Video: Arlington West: Military Families Whose Children Were Killed in Iraq

A Film


105 heartfelt interviews with U.S. Soldiers traveling to and from war zones,  Military Families whose children were killed in Iraq, Veterans, and Youth. Intimately documented on film by Artists Sally Marr and Peter Dudar.

Arlington West is a 74-minute Art Film presenting “temporary cemeteries”in the sand, erected every Sunday by the Veterans For Peace in Santa Barbara, Santa Monica, Oceanside, and Huntington Beach.  Flag draped coffins and over 5,500 wooden crosses, affectionately placed, invites the public to honor the unacknowledged fallen U.S. soldiers from Iraq & Afghanistan, for us to lament the cost of the war.

Watch the trailer below.

Visitors write the name of the dead on slips of paper lining the ever-growing list of casualties and place it on a cross with fresh flowers and an American flag.

This presentation, now national, is a respite to express sentiments, a remembrance in silence or painful grief; for all to take time to honor the Soldiers, Marines, and Military Families who are paying the highest price for war. Children offer their intuitive wisdom. Veterans, survivors of the horrors of war, share their poignant experiences, and new recruits en route to combat speak of their enthusiasm, dedication and faith in their upcoming missions.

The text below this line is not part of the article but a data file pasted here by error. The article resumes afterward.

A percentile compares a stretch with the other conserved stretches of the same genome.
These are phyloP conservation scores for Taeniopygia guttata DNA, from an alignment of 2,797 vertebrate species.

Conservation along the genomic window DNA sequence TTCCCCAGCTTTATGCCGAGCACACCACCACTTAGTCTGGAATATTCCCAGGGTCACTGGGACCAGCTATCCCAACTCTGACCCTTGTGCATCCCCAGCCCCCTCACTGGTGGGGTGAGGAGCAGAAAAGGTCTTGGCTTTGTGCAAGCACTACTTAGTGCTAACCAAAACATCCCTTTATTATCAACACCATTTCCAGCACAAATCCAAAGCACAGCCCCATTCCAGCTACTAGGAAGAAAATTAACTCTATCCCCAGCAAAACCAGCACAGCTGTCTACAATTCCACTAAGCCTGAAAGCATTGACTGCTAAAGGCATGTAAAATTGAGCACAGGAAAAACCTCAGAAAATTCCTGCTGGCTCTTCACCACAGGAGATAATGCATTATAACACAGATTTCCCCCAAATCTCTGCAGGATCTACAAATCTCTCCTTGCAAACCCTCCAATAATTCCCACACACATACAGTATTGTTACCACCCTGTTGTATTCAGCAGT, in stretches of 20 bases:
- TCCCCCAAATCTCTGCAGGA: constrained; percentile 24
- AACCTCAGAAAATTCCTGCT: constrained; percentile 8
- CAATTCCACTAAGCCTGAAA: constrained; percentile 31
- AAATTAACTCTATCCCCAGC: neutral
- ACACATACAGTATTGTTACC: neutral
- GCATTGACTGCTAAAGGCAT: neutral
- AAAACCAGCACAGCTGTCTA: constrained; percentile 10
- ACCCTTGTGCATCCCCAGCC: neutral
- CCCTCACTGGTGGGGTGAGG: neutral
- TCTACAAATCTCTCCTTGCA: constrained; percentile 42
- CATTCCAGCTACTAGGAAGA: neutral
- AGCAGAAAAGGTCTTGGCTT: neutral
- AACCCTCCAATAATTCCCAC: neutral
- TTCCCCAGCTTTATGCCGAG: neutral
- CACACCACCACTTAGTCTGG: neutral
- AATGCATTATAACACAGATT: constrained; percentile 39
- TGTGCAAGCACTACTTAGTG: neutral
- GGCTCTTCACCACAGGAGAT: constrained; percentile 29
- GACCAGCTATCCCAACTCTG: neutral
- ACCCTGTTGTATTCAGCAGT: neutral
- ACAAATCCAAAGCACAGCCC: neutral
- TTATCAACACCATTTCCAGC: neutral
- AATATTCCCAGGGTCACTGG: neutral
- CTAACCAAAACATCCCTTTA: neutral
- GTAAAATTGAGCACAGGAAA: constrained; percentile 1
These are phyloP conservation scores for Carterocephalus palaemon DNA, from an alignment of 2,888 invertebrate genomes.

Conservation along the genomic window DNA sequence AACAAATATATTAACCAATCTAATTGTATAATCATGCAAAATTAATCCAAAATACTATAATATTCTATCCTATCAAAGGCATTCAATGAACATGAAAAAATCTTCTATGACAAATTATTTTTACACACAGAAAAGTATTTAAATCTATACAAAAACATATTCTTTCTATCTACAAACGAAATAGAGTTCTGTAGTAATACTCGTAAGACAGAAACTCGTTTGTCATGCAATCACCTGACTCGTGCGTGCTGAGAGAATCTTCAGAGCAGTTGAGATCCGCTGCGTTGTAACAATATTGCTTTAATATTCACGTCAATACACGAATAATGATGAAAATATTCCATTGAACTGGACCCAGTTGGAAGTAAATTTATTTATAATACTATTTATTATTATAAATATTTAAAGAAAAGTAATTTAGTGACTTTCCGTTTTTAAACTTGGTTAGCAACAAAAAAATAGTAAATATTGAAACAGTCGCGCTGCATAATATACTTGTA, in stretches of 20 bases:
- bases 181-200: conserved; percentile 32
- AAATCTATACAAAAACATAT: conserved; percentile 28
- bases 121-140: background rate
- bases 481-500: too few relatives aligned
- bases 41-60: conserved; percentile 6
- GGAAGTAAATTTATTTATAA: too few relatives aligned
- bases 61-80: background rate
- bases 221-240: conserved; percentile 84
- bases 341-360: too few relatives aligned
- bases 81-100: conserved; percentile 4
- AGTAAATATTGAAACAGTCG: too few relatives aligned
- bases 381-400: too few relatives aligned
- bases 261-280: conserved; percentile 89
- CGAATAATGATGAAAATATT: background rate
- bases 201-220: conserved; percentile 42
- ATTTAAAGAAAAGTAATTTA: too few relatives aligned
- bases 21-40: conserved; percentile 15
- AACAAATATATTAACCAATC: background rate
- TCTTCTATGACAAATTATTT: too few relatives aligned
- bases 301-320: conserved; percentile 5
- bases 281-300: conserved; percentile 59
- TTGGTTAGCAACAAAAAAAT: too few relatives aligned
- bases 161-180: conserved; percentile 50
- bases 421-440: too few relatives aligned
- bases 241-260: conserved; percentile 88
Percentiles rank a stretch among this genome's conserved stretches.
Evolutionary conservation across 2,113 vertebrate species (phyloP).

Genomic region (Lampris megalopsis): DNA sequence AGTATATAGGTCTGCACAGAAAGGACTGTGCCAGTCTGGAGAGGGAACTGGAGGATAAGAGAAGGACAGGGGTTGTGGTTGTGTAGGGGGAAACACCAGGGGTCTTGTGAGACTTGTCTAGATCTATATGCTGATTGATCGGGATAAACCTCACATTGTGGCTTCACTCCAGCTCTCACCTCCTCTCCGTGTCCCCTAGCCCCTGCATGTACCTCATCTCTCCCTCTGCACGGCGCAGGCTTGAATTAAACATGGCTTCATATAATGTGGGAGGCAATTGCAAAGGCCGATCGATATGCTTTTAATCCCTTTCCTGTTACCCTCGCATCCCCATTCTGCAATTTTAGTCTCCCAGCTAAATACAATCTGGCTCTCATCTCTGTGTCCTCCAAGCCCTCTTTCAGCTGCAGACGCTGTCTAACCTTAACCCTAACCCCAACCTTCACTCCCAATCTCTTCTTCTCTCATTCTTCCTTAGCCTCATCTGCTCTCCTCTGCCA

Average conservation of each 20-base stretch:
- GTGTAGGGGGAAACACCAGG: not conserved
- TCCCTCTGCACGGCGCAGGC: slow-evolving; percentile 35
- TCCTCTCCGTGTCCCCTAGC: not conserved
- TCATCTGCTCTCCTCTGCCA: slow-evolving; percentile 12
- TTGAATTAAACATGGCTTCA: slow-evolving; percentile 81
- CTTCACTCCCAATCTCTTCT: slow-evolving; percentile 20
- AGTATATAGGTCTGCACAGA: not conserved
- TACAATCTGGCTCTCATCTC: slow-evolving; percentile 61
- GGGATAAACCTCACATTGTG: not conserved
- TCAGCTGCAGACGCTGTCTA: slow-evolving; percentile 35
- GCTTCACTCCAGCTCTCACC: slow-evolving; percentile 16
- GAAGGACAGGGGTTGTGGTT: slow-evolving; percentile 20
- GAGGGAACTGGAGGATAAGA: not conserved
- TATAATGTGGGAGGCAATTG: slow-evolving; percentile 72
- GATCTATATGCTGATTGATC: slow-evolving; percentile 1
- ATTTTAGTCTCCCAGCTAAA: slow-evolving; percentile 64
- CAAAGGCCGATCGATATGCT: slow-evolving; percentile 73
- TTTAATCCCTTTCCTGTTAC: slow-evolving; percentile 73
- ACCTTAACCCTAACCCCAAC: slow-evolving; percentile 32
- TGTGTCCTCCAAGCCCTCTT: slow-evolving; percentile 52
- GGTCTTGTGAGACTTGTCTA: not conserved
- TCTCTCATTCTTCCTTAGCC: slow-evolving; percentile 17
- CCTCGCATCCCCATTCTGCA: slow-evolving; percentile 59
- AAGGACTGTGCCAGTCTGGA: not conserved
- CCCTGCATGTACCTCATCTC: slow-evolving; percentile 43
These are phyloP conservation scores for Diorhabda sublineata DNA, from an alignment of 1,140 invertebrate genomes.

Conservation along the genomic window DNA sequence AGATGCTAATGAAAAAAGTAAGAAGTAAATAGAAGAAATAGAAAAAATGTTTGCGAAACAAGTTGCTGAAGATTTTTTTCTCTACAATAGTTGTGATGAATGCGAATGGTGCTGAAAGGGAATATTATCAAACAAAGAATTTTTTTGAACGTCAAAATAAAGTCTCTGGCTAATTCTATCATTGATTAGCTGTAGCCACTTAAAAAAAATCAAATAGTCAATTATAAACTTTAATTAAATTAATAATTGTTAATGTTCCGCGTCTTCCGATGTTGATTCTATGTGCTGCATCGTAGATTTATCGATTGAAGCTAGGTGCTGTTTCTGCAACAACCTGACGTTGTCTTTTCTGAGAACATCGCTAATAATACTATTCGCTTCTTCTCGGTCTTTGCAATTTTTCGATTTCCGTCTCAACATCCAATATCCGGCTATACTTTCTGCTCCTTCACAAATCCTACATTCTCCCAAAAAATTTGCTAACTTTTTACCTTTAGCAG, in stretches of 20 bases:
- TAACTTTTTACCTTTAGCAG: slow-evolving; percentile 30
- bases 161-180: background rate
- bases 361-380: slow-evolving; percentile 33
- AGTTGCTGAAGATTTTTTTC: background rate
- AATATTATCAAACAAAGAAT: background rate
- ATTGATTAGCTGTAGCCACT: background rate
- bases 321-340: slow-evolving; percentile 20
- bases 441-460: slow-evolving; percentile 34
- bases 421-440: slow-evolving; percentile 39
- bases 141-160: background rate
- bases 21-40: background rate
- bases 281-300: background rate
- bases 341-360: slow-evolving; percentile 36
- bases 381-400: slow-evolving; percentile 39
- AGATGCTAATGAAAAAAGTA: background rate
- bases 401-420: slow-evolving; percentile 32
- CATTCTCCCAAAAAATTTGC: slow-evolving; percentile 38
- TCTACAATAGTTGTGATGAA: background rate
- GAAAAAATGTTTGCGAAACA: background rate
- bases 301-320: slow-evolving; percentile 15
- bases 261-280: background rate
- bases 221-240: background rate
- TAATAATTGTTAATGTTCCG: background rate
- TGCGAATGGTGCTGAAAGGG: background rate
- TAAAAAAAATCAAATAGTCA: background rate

620,000 Iraq & Afghanistan War Veterans have either Traumatic Brain Injury or Post Traumatic Stress Disorder – RAND Corp.  18 U.S. Veterans kill themselves EVERY SINGLE DAY…6,570 suicides per year in the V.A. – CBS News.

California alone has spent $132.6 billion on wars in Iraq & Afghanistan; 27,000 teachers were laid off statewide in 2009.  ARLINGTON WEST is both non-partisan and non-political, a proven pedagogical tool.  The U.S. Department of Education is now using this film for their “Wounded Warrior Initiative,” helping Educators in Colleges and Universities understand Soldiers’ issues involving PTSD as young Combat Vets attempt secondary education.

Returning from the Middle East conflict, many of the military, distressed, disillusioned, damaged, and having lost friends “in country” share reflections, as well as their fellow soldiers who are eager to return to war zones.

The military families arrive with photos, dog-tags, and mementos to adorn the crosses as they honor, weep and pray…sharing their innermost feelings with you, their fellow countrymen and women.


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Articles by: ArlingtonWestFilm

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